One of his great documentaries, “Valley of the Tennessee” is there too but inexplicably is not listed in a search under “Hammid”. It must be found by title. If you’re interested in further research, there is a nicely assembled web site assembled by Czech film historian Pavel Vancat at:

    Additionally, you might just try a Google search for either Alexander Hammid or Alexandr Hackenschmied.

    Best regards,
    Tino Hammid

  4. I am Claire MELKA who is working for Mrs. Isabelle Daire, at the Department of films of the Centre Pompidou in Paris.
    Our department is working on digitization of our film collection, for its better preservation and adaptation to exhibitions. For our doing this, it is essential to have authorization of the legal owner of each film.

    So it would be very nice of you to give us the e-mail of Tino and Julia Hammid in order to know if they are the right holder of Alexender Hammid’s film.

    Thank you in advance for your reply,

    Best regards,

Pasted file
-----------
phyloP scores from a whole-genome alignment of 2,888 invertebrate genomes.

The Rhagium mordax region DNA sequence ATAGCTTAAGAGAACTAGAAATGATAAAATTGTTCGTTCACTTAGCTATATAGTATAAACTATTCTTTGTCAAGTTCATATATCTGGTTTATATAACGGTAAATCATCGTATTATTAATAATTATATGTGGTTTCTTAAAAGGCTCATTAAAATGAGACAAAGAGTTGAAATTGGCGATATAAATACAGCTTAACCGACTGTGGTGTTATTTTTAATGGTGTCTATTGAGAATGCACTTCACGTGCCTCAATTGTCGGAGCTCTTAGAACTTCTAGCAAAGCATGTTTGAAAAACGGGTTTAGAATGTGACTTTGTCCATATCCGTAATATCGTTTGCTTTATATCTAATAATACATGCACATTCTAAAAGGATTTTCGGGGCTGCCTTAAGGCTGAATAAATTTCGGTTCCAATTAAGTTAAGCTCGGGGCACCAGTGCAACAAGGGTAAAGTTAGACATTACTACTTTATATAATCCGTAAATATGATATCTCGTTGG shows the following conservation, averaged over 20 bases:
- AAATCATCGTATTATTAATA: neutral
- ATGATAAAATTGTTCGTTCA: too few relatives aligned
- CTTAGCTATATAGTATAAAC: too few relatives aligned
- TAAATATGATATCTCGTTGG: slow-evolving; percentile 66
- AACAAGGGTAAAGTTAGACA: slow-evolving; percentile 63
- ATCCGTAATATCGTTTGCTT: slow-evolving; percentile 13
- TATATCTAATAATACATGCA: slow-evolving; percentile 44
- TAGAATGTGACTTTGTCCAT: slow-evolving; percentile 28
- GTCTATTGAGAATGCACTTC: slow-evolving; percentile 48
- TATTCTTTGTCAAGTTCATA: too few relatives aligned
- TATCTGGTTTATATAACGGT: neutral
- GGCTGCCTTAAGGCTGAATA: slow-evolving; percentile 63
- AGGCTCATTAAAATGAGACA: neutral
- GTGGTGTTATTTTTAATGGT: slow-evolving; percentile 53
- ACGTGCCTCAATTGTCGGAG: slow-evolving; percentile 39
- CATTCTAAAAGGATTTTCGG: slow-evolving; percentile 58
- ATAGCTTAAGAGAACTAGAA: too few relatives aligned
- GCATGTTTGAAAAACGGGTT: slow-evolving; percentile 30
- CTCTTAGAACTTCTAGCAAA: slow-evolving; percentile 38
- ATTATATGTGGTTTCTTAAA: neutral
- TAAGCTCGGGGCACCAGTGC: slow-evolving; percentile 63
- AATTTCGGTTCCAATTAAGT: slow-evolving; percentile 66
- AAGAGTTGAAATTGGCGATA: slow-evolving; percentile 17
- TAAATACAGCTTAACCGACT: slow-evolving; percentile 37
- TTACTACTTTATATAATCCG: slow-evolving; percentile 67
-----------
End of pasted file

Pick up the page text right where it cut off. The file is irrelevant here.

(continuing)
Claire MELKA

  5. Very much enjoyed the exchange. I used to work with Sasha and very much agree with Julia and Tino – Meshes was very much Sasha’s film, the camera was his brush and he loved to explore the devises such as you see in Meshes. I loved Sasha and miss him.
    Richard Rice

  6. Hi everybody! I’d like to add my admiration and respect for Sasha. I knew him from late 70’s in NYC. He was indeed a very modest man. And very generous with his advice, always accessible, kind and smiling, enjoying young people with ideas. He was amazing to his last day, always knew what was happening in the art scene around him and in the technology. I believe that there is a documentary made recently by a Czech filmmaker. He is missed in NYC!